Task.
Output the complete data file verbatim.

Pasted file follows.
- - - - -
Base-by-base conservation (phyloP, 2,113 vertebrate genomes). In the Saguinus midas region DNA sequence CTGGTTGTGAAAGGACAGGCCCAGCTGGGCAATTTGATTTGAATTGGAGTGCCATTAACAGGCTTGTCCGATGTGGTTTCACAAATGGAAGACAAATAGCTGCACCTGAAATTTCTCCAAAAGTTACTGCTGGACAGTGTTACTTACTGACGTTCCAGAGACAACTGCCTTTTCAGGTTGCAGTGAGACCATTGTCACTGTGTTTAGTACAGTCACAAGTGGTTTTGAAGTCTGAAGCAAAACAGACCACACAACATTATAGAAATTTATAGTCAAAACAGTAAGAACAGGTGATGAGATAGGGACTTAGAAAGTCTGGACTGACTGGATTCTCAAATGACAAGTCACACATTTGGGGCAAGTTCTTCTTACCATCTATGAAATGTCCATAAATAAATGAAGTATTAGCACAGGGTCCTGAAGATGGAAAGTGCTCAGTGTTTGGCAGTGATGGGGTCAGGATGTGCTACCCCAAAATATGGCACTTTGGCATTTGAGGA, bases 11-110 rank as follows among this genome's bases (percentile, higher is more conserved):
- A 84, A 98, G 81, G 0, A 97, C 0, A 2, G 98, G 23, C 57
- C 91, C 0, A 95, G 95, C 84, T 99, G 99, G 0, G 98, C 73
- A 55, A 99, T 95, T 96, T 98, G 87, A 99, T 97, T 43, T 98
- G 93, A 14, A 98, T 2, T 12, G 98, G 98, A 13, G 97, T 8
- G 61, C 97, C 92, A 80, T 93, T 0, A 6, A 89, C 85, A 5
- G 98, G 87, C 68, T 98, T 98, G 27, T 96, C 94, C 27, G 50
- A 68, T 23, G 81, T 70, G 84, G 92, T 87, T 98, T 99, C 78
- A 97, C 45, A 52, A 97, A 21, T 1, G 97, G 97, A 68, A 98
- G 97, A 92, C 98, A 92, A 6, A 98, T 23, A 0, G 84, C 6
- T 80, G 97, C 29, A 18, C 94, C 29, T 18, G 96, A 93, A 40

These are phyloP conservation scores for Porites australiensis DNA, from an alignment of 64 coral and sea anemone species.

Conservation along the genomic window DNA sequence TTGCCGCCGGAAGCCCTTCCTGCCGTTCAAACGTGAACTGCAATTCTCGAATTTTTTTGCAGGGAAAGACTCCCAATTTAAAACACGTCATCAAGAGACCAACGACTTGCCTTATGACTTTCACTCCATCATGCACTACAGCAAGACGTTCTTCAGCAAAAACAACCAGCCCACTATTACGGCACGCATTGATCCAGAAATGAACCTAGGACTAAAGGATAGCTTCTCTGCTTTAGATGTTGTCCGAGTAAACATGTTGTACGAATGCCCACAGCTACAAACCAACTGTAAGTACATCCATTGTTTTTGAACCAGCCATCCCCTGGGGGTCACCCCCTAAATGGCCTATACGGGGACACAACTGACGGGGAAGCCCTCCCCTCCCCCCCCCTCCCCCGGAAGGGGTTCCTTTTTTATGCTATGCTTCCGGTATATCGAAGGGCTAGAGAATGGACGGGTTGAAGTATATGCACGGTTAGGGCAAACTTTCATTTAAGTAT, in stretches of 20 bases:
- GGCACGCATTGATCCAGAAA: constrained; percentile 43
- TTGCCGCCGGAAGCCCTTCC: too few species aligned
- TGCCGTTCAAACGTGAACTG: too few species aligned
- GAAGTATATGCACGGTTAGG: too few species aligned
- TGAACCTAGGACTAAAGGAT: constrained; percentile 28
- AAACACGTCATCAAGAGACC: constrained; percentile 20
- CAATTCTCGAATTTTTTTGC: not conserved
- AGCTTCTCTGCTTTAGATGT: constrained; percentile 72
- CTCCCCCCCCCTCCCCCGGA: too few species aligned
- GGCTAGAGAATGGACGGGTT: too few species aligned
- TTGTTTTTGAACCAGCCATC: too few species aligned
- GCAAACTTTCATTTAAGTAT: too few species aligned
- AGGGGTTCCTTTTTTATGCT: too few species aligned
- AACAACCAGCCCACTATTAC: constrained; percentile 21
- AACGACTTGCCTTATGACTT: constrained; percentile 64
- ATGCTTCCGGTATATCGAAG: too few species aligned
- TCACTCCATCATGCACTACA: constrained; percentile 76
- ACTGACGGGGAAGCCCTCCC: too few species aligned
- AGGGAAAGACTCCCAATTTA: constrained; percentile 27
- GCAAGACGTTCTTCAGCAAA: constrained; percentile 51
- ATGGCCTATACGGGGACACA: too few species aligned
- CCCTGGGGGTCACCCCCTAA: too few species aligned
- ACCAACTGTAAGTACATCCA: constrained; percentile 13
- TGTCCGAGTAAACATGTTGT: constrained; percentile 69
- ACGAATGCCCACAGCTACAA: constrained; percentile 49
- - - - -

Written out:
Base-by-base conservation (phyloP, 2,113 vertebrate genomes). In the Saguinus midas region DNA sequence CTGGTTGTGAAAGGACAGGCCCAGCTGGGCAATTTGATTTGAATTGGAGTGCCATTAACAGGCTTGTCCGATGTGGTTTCACAAATGGAAGACAAATAGCTGCACCTGAAATTTCTCCAAAAGTTACTGCTGGACAGTGTTACTTACTGACGTTCCAGAGACAACTGCCTTTTCAGGTTGCAGTGAGACCATTGTCACTGTGTTTAGTACAGTCACAAGTGGTTTTGAAGTCTGAAGCAAAACAGACCACACAACATTATAGAAATTTATAGTCAAAACAGTAAGAACAGGTGATGAGATAGGGACTTAGAAAGTCTGGACTGACTGGATTCTCAAATGACAAGTCACACATTTGGGGCAAGTTCTTCTTACCATCTATGAAATGTCCATAAATAAATGAAGTATTAGCACAGGGTCCTGAAGATGGAAAGTGCTCAGTGTTTGGCAGTGATGGGGTCAGGATGTGCTACCCCAAAATATGGCACTTTGGCATTTGAGGA, bases 11-110 rank as follows among this genome's bases (percentile, higher is more conserved):
- A 84, A 98, G 81, G 0, A 97, C 0, A 2, G 98, G 23, C 57
- C 91, C 0, A 95, G 95, C 84, T 99, G 99, G 0, G 98, C 73
- A 55, A 99, T 95, T 96, T 98, G 87, A 99, T 97, T 43, T 98
- G 93, A 14, A 98, T 2, T 12, G 98, G 98, A 13, G 97, T 8
- G 61, C 97, C 92, A 80, T 93, T 0, A 6, A 89, C 85, A 5
- G 98, G 87, C 68, T 98, T 98, G 27, T 96, C 94, C 27, G 50
- A 68, T 23, G 81, T 70, G 84, G 92, T 87, T 98, T 99, C 78
- A 97, C 45, A 52, A 97, A 21, T 1, G 97, G 97, A 68, A 98
- G 97, A 92, C 98, A 92, A 6, A 98, T 23, A 0, G 84, C 6
- T 80, G 97, C 29, A 18, C 94, C 29, T 18, G 96, A 93, A 40

These are phyloP conservation scores for Porites australiensis DNA, from an alignment of 64 coral and sea anemone species.

Conservation along the genomic window DNA sequence TTGCCGCCGGAAGCCCTTCCTGCCGTTCAAACGTGAACTGCAATTCTCGAATTTTTTTGCAGGGAAAGACTCCCAATTTAAAACACGTCATCAAGAGACCAACGACTTGCCTTATGACTTTCACTCCATCATGCACTACAGCAAGACGTTCTTCAGCAAAAACAACCAGCCCACTATTACGGCACGCATTGATCCAGAAATGAACCTAGGACTAAAGGATAGCTTCTCTGCTTTAGATGTTGTCCGAGTAAACATGTTGTACGAATGCCCACAGCTACAAACCAACTGTAAGTACATCCATTGTTTTTGAACCAGCCATCCCCTGGGGGTCACCCCCTAAATGGCCTATACGGGGACACAACTGACGGGGAAGCCCTCCCCTCCCCCCCCCTCCCCCGGAAGGGGTTCCTTTTTTATGCTATGCTTCCGGTATATCGAAGGGCTAGAGAATGGACGGGTTGAAGTATATGCACGGTTAGGGCAAACTTTCATTTAAGTAT, in stretches of 20 bases:
- GGCACGCATTGATCCAGAAA: constrained; percentile 43
- TTGCCGCCGGAAGCCCTTCC: too few species aligned
- TGCCGTTCAAACGTGAACTG: too few species aligned
- GAAGTATATGCACGGTTAGG: too few species aligned
- TGAACCTAGGACTAAAGGAT: constrained; percentile 28
- AAACACGTCATCAAGAGACC: constrained; percentile 20
- CAATTCTCGAATTTTTTTGC: not conserved
- AGCTTCTCTGCTTTAGATGT: constrained; percentile 72
- CTCCCCCCCCCTCCCCCGGA: too few species aligned
- GGCTAGAGAATGGACGGGTT: too few species aligned
- TTGTTTTTGAACCAGCCATC: too few species aligned
- GCAAACTTTCATTTAAGTAT: too few species aligned
- AGGGGTTCCTTTTTTATGCT: too few species aligned
- AACAACCAGCCCACTATTAC: constrained; percentile 21
- AACGACTTGCCTTATGACTT: constrained; percentile 64
- ATGCTTCCGGTATATCGAAG: too few species aligned
- TCACTCCATCATGCACTACA: constrained; percentile 76
- ACTGACGGGGAAGCCCTCCC: too few species aligned
- AGGGAAAGACTCCCAATTTA: constrained; percentile 27
- GCAAGACGTTCTTCAGCAAA: constrained; percentile 51
- ATGGCCTATACGGGGACACA: too few species aligned
- CCCTGGGGGTCACCCCCTAA: too few species aligned
- ACCAACTGTAAGTACATCCA: constrained; percentile 13
- TGTCCGAGTAAACATGTTGT: constrained; percentile 69
- ACGAATGCCCACAGCTACAA: constrained; percentile 49